The El Nino weather pattern that several weather bureaus across the globe have forecast could emerge this summer would last at least until autumn, the Japan weather agency said on Monday.
El Nino, a warming of sea-surface temperatures in the Pacific, can trigger both floods and drought in different regions, hitting production of key foods such as rice, wheat and sugar.
Weather forecasters around the world have increasingly been predicting El Nino will return in 2014 for the first time in five years.
The Japan Meteorological Agency last month said there was a higher chance of El Nino emerging this summer, after previously forecasting a 50 per cent chance of the phenomenon, while the US federal forecaster, the Climate Prediction Centre, upped the likelihood of the weather pattern developing over the summer from 50 per cent last month to more than 65 per cent.
Scientists from the Australian Bureau of Meteorology last week also predicted a more than 70 per cent chance of the weather pattern, saying it could be strongest in decades.
The Hong Kong Observatory said last week that the arrival of El Nino could have a disruptive effect on the city’s weather by delaying the onset of the typhoon season and increasing rainfall in the winter and spring.
Dr Li Jinbao at the University of Hong Kong’s geography department also said that his research had shown that El Nino patterns have become increasingly unpredictable and associated with more extreme weather as industrialisation has gathered pace since the 1880s.
On Monday it added that El Nino would continue at least until autumn. The bureau does not typically publish predictions related to El Nino for more than six months into the future.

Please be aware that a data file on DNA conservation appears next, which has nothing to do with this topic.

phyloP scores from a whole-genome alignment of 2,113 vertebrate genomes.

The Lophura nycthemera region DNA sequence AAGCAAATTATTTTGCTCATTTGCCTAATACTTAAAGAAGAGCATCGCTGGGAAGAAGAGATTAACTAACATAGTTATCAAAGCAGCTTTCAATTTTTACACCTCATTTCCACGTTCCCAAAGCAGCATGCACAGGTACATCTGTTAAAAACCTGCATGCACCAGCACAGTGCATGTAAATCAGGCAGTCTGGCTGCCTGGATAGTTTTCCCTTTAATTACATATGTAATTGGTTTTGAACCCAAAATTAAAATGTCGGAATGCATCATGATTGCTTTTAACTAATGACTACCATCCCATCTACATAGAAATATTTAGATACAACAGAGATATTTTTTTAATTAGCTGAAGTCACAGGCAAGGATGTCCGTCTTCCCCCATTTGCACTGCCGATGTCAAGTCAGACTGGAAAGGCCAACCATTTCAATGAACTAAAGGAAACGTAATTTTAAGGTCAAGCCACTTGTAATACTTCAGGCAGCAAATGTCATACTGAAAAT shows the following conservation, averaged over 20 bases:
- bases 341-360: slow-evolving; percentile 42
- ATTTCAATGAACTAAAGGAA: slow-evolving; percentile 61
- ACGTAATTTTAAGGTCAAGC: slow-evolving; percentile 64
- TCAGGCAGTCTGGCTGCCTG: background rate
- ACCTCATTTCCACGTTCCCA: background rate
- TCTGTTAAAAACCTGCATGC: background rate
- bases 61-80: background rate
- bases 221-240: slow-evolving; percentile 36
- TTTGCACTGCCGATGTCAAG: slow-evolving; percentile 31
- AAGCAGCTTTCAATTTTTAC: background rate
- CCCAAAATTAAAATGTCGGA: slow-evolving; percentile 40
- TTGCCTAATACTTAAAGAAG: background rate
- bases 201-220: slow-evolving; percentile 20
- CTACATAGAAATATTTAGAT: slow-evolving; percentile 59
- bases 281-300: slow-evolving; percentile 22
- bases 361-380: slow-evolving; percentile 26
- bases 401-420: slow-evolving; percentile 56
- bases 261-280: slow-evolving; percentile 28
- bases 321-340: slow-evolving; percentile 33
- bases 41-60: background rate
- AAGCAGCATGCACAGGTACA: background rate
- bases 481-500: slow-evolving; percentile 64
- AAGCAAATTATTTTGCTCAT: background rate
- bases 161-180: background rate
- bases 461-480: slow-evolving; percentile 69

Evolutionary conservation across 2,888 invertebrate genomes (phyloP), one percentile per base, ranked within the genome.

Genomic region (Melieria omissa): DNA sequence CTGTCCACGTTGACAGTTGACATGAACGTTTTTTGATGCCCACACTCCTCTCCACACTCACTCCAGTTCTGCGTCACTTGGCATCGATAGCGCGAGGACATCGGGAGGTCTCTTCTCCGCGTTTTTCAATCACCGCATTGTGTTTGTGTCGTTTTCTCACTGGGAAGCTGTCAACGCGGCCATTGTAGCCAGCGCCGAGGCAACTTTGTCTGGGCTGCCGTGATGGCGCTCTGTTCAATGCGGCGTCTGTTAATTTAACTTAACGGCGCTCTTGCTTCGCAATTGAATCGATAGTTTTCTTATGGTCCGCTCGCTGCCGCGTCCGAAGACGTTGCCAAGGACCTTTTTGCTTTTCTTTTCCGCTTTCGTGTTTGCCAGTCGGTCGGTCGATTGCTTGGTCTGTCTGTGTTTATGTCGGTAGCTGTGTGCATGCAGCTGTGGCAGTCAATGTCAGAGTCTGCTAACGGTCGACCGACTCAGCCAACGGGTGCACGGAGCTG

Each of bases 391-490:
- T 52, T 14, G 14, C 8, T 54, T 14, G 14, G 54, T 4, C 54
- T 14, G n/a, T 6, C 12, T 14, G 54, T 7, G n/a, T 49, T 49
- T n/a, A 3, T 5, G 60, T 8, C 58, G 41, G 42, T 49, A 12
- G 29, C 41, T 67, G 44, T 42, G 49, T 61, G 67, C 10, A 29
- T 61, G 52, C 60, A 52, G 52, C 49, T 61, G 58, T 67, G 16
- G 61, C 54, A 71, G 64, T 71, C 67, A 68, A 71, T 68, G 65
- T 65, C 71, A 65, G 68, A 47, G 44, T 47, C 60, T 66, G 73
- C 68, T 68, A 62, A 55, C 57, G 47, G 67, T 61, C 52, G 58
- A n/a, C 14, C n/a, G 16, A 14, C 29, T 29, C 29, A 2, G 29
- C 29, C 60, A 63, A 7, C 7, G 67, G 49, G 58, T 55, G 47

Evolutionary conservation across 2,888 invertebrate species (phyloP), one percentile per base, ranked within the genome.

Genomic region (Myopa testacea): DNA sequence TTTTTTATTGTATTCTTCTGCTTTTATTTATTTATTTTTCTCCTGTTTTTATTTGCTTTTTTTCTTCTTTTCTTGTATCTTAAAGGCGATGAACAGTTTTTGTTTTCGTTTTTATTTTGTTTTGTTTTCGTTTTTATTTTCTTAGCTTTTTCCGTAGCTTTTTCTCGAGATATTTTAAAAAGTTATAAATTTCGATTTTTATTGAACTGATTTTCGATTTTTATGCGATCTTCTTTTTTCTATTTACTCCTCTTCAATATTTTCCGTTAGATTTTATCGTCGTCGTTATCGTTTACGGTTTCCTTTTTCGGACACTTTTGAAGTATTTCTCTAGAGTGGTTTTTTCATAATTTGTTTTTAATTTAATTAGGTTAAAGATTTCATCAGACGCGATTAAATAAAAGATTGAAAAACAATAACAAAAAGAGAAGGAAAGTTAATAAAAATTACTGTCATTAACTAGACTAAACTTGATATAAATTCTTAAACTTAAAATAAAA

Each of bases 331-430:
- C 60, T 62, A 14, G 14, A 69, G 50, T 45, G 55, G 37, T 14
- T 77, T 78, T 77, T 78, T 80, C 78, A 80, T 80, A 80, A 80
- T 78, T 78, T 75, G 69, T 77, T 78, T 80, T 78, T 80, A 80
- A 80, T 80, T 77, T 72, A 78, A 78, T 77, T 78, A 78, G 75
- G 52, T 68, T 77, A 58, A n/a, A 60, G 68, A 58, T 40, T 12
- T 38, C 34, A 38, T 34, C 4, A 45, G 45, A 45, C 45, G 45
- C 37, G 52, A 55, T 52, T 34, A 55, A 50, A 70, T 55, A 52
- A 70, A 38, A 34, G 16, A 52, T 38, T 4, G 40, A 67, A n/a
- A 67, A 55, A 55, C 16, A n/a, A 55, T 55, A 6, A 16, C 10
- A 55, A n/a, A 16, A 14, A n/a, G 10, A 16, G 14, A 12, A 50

One of the worst El Nino events happened between 1997 and 1998, when 24,000 people were killed in weather-related disasters.
Early last month, Hong Kong experienced its heaviest hourly rainfall for March since the Observatory’s records began in 1884, leading to widespread flooding and large hailstones.
Southern Ocean winds strongest in 1,000 years: study
Winds in the wild Southern Ocean are blowing at their strongest in a millennia as climate change shifts weather patterns, leaving Antarctica colder and Australia facing more droughts, a study showed on Monday.
Rising carbon dioxide levels in the atmosphere were strengthening the winds, already dubbed the “Roaring Forties” for their ferocity, and pushing them further south towards Antarctica, researchers from the Australian National University (ANU) said.
“The Southern Ocean winds are now stronger than at any other time in the past 1,000 years,” said the study’s lead researcher Nerilie Abram of an ocean notorious for having some of the fiercest winds and largest waves on the planet.
“The strengthening of these winds has been particularly prominent over the past 70 years, and by combining our observations with climate models we can clearly link this to rising greenhouse gas levels.”
The new research, which was published in the Nature Climate Change journal, explains why Antarctica is not warming as much as other continents.
The westerly winds, which do not touch the eastern parts of Antarctica but circle in the ocean around it, were trapping more of the cold air over the area as they strengthened, with the world’s southernmost continent “stealing more of Australia’s rainfall”, Abram said.
“This is why Antarctica has bucked the trend. Every other continent is warming, and the Arctic is warming fastest of anywhere on earth,” she said.
The study’s authors analysed ice cores from Antarctica, along with data from tree rings and lakes in South America, using the southern hemisphere’s most powerful supercomputer “Raijin”, which is based at the ANU.
The research helped to explain why the westerlies were further cooling already cold parts of the continent even as they were also driving “exceptionally quicker” warming in the Antarctic Peninsula, which juts out into their path, Abram said.
Reuters and Agence France-Presse